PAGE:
Similarly, the NLRB appointments protect the survival of the NLRB itself. With Craig Becker’s previous (recess) appointment running out, the agency was left on January 1 with only two members of a five-member panel. The Supreme Court ruled in 2010 that the board could not conduct business or issue binding rulings without a quorum. So by denying any confirmations, Republicans were essentially stopping all labor law in America from being enforced. Becker got a recess appointment to prevent this circumstance in 2010. You probably notice a pattern here.

So that’s the dividing line for the Administration, as Kevin Drum explains.

if these are the only recess appointmentments he fills, then he’s making a very clear, very defensible constitutional point. He’s not merely complaining that a Senate minority is blocking his nominees. He’s arguing that it’s wrong for a Senate minority to shut down entire agencies — agencies that have been duly created by statute — by abusing its appointment power […] This is a point worth making, even if it’s arcane enough that it’s unlikely to get much public attention. Because to the extent that it does get public attention, it’s nothing but bad news for Republicans. They’ll be forced to defend a strategy of using their filibuster power not to stop legislation they don’t like, but to unilaterally nullify legislation they don’t like even after they’ve lost the vote and it’s been passed and signed into law. That’s going to be a hard case to make.

Thus these recess appointments can be reasonably seen as a middle ground between doing nothing and going nuclear by appointing every vacant position throughout the government. The President stays on solid rhetorical ground by accusing Republicans of blocking agency functionality and demanding that “we can’t wait” to act.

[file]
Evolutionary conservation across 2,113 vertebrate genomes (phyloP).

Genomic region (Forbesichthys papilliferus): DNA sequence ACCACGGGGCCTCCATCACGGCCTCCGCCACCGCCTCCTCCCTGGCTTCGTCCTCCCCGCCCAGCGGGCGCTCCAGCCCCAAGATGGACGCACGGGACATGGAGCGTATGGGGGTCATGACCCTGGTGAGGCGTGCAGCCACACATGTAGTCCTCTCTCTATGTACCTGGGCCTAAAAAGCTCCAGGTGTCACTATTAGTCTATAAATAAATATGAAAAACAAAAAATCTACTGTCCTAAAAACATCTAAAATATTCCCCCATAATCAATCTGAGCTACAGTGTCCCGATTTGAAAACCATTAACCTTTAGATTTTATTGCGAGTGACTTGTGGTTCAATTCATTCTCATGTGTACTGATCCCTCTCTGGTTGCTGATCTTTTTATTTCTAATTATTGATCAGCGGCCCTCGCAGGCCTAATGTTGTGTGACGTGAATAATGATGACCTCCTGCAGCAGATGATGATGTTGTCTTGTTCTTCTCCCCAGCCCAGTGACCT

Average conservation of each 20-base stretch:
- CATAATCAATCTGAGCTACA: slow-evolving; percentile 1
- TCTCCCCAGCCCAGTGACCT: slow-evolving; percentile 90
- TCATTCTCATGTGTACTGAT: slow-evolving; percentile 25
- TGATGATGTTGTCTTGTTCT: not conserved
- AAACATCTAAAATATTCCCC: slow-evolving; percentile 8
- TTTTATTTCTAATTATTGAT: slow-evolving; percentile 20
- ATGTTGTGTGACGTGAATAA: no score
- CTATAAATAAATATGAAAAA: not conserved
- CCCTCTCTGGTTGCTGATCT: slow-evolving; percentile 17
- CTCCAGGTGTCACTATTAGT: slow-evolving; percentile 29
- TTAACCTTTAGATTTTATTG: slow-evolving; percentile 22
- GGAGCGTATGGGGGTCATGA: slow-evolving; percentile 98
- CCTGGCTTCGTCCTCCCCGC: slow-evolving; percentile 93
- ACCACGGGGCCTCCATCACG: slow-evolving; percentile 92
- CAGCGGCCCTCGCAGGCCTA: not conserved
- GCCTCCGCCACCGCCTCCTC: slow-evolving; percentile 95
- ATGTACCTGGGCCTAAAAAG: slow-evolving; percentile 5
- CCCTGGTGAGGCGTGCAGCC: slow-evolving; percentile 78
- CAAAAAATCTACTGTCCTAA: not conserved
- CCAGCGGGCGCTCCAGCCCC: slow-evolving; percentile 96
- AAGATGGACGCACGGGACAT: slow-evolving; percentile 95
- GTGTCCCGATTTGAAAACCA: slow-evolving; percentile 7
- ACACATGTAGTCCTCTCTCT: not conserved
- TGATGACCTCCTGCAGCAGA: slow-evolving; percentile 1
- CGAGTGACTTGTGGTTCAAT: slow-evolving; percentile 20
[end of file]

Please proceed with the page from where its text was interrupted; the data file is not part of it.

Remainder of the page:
None of this will have much applicability in any legal fights that follow, though we probably won’t see them until CFPB or NLRB issues a ruling and that entity sues because the ruling was only possible through an “unconstitutional appointment.” That would be a far better argument for standing than just having the Senate sue, which is why the Chamber of Commerce has been more aggressive on the subject of litigation. They will argue that the recess appointment power has been abused because Congress was technically still in session. The 11th Circuit ruling on these matters back in 2004 fell on the side of the executive, ruling that the Constitution “does not establish a minimum time that an authorized break in the Senate must last to give legal force to the President’s appointment power under the Recess Appointments Clause.” The Supreme Court refused to review that case, so it’s the precedent right now. Of course, with this SCOTUS, you never know.